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For its latest game, Remedy Entertainment followed a simple mantra: “Let’s get weird.”
The Finland-based developer has always had a fascination with the supernatural, creating both the shadowy horrors in Alan Wake and the time-shifting powers in Quantum Break. Like those games, Control (out August 27 for PlayStation 4, Xbox One, and PC) is a third-person shooter set in an intriguing new world. But unlike its predecessors, Control dives head-first into the unknown, to a place where alternate dimensions and monstrous creatures threaten to invade our reality.
You play as Jessie Faden, who at the beginning unexpectedly becomes the new director of the Federal Bureau of Control, a mysterious government agency that investigates the paranormal. In the process, she inherits superpowers, such as flying and to manipulating objects with her mind. Jessie must use these to explore The Oldest House, the Bureau’s enigmatic HQ, and fight against a corrupting force called the Hiss.
Oh, and she also has a weapon that can transform into different types of guns.
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“Right from the get-go, we wanted to do something that fully embraces the supernatural, strange world. … Just getting weird has been a core philosophy of this game. Let’s just get weird, let’s embrace that,” said game director Mikael Kasurinen.
An open-ended experience
During the 2019 Game Developers Conference, Kasurinen and other Remedy developers showed new gameplay footage to give the media a sense of how strange Control can be. The demo took place in the research department of The Oldest House, where Jessie runs into some of the Bureau’s cruel and unusual experiments while trying to fight off Hiss-controlled soldiers.
Combat is a mix of shooting and using your telekinetic powers, sometimes in a specific order. For example, enemies with red auras can only be hurt by using your Force Push-like melee attack or by hurling huge concrete blocks at them. But once their shield dissipates, you can use your gun to finish them off.
You can also launch yourself into the air and float for a short time. Since you can still access all your abilities while in this state, it’s useful to get the jump on bad guys or to attack them with Ground Slam, where Jessie rushes down with a devastating punch. You’ll unlock more powers as you play through the story, and can further improve your combat prowess with weapon and character mods that you’ll find from enemies and item boxes in the game. Mods can increase your health and stamina, reduce the time to reload, and more. They can be swapped out at any time.
Remedy’s goal was to give players as many tools as possible to customize their experience (you can even choose different outfits for Jessie to wear), and to create something that was a little more open-ended and improvisational than Alan Wake or Quantum Break.
“That’s what makes combat fun in this game: It’s about how you use the different abilities in surprising situations,” said Kasurinen.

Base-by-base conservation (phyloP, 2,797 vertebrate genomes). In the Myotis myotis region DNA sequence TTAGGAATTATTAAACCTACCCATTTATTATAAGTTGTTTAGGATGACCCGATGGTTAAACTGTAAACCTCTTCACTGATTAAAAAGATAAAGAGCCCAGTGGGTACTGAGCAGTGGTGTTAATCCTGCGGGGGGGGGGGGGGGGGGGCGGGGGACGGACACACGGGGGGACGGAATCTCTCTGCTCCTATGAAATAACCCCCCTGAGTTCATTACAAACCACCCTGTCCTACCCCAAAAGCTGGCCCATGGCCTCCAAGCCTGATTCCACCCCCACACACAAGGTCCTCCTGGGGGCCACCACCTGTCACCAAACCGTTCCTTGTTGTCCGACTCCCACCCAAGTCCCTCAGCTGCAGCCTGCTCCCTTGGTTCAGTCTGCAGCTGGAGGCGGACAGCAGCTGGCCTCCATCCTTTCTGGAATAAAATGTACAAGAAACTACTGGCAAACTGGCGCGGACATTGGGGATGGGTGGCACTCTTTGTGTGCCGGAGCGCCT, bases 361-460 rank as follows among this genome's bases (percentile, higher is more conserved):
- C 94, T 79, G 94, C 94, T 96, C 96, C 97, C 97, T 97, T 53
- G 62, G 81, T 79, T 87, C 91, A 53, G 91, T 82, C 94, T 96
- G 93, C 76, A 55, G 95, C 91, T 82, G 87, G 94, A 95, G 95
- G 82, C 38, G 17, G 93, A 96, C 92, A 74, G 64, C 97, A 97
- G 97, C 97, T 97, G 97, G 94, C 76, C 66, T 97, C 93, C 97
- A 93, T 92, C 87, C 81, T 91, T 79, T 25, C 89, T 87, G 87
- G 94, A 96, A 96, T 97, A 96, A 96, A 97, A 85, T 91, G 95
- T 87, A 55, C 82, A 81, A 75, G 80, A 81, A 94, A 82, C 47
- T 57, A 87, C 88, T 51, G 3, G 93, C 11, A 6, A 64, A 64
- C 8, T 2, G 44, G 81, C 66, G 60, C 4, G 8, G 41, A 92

To make sure players never feel like they’re being pulled away from the action, the studio also broke another longheld tradition: telling a story primarily through cutscenes. While you’ll still see a few of these in the game, the developers didn’t want to have too many passive moments. They want players to take the time to explore The Oldest House, which is a character in its own right. The building’s brutalist architecture makes it feel cold and oppressive, but the real mystery is what’s hidden behind its walls.
Though some of the doors lead to ordinary offices and laboratories, others transport you to completely new dimensions. You won’t be able to access all of them right away: Once you gain certain abilities, it’s worth going back to places you’ve been through before to unlock new areas. Exploring the House’s secrets is the best way to uncover Jessie’s story and the reason behind the Hiss invasion, as well as the story of the Bureau as a whole.
“We’re kind of taking a different approach to storytelling, to try and tell the story through the world as much as possible — through the different characters that you encounter, through finding documents and videos, and so on, allowing the player to piece it together by themselves,” said Kasurinen. “There are cinematics in the final game, but we want to keep them tight … and not overdo them.”
Creating a new kind of protagonist
With its focus on freeform exploration and challenging combat, Control represents a big departure from the way Remedy usually likes to make its games. And to signal that change, the studio knew that it needed to come up with a different type of hero, one that it’s never really worked with before.
“When you look at [Quantum Break’s Jack Joyce] and Alan Wake — both of these guys are kind of the everyman, thrown into a strange situation and hesitating with that burden as well. Jessie is not like that at all,” said Kasurinen. “She has always felt like an outsider in the normal world, and once she gets to this place and becomes the director, she’s actually embracing that [role].”
Like the player, Jessie doesn’t know much about the Bureau or the Hiss at the beginning of the game. But after acquiring her powers, she feels a sense of purpose and responsibility, two things that were sorely missing in her life up to that point.
“She found [her] home, in a way. Sure, there’s the initial hesitation with it. She focuses first about, ‘How do we deal with the Hiss?’ But she is a hero that is willing. She wants to help. … And she kind of enjoys it,” the game director added. “There’s something thrilling about the supernatural that she’s excited about. That’s what makes her different compared to our previous characters.”
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